Intrinsic spectral blueshifts in rapidly rotating stars?
Lund Observatory, Box 43, 22100 Lund, Sweden e-mail: soren,dainis,hgl,email@example.com
Corresponding author: Søren Madsen, firstname.lastname@example.org
Accepted: 29 August 2003
Spectroscopic radial velocities for several nearby open clusters suggest that spectra of (especially earlier-type) rapidly rotating stars are systematically blueshifted by 3 km s-1 or more, relative to the spectra of slowly rotating ones. Comparisons with astrometrically determined radial motions in the Hyades suggests this to be an absolute blueshift, relative to wavelengths naively expected from stellar radial motion and gravitational redshift. Analogous trends are seen also in most other clusters studied (Pleiades, Coma Berenices, Praesepe, α Persei, IC 2391, NGC 6475, IC 4665, NGC 1976 and NGC 2516). Possible mechanisms are discussed, including photospheric convection, stellar pulsation, meridional circulation, and shock-wave propagation, as well as effects caused by template mismatch in determining wavelength displacements. For early-type stars, a plausible mechanism is shock-wave propagation upward through the photospheric line-forming regions. Such wavelength shifts thus permit studies of certain types of stellar atmospheric dynamics and – irrespective of their cause – may influence deduced open-cluster membership (when selected from common velocity) and deduced cluster dynamics (some types of stars might show fortuitous velocity patterns).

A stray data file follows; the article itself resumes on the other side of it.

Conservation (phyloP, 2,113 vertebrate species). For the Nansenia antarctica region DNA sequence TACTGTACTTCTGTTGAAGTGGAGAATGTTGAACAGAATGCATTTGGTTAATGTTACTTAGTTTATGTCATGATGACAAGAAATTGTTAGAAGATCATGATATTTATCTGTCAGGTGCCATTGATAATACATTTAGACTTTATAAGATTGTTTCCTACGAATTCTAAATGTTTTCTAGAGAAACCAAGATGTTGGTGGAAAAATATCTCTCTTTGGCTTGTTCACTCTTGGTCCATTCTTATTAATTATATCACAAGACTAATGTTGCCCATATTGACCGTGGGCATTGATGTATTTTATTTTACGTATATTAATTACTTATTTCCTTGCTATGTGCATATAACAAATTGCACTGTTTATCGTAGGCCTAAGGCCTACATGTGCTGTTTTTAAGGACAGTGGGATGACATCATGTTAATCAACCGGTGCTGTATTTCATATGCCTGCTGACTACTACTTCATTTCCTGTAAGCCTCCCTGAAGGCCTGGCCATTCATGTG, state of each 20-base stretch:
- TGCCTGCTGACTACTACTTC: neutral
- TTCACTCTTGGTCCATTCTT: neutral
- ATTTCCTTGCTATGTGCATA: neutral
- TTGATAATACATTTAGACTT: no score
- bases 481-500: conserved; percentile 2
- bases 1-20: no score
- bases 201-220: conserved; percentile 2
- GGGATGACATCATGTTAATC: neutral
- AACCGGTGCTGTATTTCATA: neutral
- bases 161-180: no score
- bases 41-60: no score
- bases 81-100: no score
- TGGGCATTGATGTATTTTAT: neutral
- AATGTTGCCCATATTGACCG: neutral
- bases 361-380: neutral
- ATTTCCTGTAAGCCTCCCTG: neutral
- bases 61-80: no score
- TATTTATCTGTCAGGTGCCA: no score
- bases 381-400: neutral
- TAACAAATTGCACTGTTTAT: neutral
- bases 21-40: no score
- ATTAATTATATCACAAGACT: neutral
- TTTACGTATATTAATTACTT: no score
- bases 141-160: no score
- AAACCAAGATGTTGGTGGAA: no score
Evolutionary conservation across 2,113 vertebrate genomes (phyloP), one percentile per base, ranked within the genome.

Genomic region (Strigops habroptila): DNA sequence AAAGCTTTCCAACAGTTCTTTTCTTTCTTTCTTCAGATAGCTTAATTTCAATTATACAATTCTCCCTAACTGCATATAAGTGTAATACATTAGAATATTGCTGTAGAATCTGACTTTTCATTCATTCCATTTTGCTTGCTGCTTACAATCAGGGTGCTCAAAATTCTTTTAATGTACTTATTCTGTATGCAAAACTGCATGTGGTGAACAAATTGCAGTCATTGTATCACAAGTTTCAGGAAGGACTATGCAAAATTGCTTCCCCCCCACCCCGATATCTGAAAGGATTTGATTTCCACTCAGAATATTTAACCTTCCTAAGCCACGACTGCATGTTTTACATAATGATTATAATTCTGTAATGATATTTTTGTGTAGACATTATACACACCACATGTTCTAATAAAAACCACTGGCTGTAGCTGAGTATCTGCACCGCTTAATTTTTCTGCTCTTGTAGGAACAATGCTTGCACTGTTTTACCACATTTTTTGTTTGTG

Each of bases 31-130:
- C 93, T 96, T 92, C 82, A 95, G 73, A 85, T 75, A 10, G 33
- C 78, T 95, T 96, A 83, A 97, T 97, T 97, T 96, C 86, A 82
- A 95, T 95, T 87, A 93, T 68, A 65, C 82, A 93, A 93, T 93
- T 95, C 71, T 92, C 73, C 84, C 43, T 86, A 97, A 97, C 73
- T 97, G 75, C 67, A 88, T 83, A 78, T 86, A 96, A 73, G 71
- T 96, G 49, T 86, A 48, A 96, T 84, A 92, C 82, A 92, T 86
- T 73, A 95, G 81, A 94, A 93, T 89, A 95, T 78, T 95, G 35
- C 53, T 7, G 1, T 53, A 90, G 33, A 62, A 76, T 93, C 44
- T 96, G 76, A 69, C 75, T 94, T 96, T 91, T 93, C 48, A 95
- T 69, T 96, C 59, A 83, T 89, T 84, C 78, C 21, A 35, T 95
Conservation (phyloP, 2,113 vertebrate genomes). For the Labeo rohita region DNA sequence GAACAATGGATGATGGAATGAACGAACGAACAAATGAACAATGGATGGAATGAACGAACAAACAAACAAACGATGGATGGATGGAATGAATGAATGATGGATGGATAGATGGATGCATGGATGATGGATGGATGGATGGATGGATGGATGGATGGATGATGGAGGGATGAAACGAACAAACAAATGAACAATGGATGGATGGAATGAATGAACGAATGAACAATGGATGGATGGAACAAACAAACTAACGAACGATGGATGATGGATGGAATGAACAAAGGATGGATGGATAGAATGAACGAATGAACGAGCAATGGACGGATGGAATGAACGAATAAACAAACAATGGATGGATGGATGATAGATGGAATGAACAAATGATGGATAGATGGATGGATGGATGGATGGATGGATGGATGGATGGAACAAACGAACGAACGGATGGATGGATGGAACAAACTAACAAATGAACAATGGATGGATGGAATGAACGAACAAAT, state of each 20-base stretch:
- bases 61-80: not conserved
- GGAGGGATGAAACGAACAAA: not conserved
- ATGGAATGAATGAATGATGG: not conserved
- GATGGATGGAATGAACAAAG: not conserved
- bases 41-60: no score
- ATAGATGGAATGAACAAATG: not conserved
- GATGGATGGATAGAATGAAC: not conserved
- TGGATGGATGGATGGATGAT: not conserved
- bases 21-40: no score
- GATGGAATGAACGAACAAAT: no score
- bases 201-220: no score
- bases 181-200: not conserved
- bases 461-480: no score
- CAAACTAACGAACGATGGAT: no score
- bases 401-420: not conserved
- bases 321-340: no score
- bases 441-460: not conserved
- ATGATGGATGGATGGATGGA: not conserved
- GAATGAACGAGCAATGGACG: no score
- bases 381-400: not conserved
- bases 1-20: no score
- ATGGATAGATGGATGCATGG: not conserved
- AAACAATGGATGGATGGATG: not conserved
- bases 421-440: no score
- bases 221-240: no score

Key words: methods: data analysis / techniques: astrometry / spectroscopy / radial velocities / stars: rotation / open clusters and associations: general
© ESO, 2003